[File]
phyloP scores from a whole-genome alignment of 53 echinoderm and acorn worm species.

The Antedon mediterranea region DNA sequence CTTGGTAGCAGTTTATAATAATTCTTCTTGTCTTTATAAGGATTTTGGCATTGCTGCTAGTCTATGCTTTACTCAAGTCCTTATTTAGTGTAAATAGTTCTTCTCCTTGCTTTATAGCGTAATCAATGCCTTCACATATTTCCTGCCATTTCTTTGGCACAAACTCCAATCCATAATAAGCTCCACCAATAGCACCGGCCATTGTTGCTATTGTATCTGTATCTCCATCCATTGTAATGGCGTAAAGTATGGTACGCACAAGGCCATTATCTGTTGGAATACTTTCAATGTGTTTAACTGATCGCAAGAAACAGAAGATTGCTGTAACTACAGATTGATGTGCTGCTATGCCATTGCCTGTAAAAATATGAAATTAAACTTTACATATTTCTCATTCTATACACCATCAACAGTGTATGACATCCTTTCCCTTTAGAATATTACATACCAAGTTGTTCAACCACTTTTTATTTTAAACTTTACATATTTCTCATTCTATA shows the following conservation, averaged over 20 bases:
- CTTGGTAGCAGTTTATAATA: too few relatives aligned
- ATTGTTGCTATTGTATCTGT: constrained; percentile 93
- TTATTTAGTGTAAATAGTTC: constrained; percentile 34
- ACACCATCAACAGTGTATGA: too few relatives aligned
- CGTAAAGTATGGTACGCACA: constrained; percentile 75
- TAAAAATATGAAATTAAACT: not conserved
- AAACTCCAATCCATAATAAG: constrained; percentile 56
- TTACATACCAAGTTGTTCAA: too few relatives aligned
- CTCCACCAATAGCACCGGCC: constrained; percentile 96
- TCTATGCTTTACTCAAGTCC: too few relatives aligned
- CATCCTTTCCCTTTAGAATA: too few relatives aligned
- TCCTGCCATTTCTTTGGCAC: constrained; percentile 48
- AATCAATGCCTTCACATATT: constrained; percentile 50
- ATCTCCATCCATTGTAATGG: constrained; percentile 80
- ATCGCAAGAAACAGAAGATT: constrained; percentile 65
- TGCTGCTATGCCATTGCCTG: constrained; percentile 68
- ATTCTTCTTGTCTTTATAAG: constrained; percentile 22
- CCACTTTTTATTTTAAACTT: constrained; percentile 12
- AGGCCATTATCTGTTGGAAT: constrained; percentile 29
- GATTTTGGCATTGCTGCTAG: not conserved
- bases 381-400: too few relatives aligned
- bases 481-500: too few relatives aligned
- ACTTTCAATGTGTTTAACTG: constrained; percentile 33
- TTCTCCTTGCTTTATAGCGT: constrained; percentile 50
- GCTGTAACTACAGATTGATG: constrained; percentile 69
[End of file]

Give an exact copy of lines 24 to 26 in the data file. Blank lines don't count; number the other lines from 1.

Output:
- bases 481-500: too few relatives aligned
- ACTTTCAATGTGTTTAACTG: constrained; percentile 33
- TTCTCCTTGCTTTATAGCGT: constrained; percentile 50